At some level, I knew I was standing in the middle of New York City traffic, but my mind was in another dimension entirely. Reminders of your mortality will do that.
The day hadn't started off so strangely and scarily, but it hadn't started off to be much fun either. I was going to my doctor's office for a colonoscopy, my second in nine months. Colonoscopies aren't supposed to happen nine months apart, of course, unless the first one turns up something worrisome — and mine had. Back in August, my doctor discovered a suspicious polyp that needed to be removed. It turned out to be precancerous, and while a large majority of such growths do not eventually become cancer, colon cancer usually starts with just that sort of polyp. So did I have the 40-some years left to me that I had been more or less counting on — or just a year or two? You ask a lot of existential questions like that when you get the kind of news I had gotten. And you do a lot of hoping that when you return for a follow-up exam, all will be well — and the problem will simply go away.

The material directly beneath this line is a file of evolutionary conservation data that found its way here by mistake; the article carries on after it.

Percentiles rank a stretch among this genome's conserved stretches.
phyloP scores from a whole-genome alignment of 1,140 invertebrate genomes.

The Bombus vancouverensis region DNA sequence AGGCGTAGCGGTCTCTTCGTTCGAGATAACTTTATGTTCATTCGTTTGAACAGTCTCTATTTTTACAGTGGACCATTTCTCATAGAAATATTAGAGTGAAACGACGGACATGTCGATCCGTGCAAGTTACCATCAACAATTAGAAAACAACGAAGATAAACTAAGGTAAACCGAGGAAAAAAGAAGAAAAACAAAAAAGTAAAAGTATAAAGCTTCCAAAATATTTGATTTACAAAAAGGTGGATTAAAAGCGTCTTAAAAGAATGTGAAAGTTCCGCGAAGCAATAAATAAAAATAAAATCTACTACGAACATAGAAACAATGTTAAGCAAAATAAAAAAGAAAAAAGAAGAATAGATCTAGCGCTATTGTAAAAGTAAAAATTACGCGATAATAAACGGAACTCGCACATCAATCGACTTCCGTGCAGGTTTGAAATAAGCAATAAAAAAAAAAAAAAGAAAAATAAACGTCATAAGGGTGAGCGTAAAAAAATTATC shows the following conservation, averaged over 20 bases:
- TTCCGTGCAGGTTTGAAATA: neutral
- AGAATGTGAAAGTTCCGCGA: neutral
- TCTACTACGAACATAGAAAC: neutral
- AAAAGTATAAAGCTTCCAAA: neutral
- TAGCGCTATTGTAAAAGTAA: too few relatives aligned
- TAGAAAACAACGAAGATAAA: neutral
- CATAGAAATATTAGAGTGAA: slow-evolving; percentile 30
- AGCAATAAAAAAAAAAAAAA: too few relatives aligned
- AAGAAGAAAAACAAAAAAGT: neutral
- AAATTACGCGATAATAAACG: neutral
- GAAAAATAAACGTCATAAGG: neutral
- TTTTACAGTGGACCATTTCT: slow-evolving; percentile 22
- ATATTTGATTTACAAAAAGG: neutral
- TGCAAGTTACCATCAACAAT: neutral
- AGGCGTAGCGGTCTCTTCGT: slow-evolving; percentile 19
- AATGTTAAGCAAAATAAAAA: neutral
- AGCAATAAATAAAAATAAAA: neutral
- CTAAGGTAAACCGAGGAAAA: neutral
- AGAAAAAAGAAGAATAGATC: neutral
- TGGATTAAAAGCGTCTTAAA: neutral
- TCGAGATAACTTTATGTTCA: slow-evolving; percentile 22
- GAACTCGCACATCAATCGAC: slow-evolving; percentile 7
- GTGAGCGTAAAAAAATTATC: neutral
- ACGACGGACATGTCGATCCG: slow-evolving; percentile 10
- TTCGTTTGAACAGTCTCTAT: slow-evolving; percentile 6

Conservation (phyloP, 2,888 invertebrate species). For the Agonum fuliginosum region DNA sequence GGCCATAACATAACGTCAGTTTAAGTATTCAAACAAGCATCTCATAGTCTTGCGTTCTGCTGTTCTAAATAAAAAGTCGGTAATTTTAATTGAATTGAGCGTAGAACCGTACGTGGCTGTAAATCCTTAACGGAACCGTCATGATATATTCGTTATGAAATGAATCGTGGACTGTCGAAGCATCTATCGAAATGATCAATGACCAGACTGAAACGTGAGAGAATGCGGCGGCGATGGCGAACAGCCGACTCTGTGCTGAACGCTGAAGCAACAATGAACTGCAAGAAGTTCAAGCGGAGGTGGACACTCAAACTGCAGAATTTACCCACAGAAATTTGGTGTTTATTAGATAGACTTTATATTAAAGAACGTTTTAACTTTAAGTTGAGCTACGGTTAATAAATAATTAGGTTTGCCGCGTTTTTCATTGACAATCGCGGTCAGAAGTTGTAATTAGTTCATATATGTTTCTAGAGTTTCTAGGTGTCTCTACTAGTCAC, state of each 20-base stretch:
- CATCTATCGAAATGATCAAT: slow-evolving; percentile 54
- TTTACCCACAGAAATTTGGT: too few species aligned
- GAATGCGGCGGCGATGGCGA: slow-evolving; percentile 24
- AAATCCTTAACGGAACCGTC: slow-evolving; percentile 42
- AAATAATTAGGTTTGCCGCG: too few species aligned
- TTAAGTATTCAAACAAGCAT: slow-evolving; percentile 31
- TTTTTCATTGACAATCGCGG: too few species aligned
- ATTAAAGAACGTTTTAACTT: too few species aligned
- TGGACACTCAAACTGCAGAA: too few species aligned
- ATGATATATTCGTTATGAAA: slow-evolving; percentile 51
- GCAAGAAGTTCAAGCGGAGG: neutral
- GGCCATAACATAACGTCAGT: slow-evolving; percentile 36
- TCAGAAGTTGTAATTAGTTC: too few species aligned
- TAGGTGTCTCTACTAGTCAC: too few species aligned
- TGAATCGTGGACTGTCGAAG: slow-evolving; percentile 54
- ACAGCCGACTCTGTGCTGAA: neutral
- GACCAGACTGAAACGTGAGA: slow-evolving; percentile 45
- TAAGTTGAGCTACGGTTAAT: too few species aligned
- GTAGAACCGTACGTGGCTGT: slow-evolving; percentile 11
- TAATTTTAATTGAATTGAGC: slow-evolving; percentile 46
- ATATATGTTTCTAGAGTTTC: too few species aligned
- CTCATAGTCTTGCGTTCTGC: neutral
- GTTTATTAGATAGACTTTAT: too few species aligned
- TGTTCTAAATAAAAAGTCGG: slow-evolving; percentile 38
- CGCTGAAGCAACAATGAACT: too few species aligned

Now I was going in for that follow-up. Surely I would get the all clear, and life would go back to being what it had been. I didn't, and it didn't. My doctor found another polyp, higher up in the colon — a more dangerous location.
I left the doctor's office and stood out on the street wrestling with the news. Pedestrians bustled by — all of them, I felt, untroubled by the kinds of things I was feeling. But of course, I wasn't alone. Indeed, I had something in common with millions of people across the U.S. I was a medical statistic, one of many, many patients who receive the kind of diagnosis I did every day of every year.
Click here to read the full article in Time.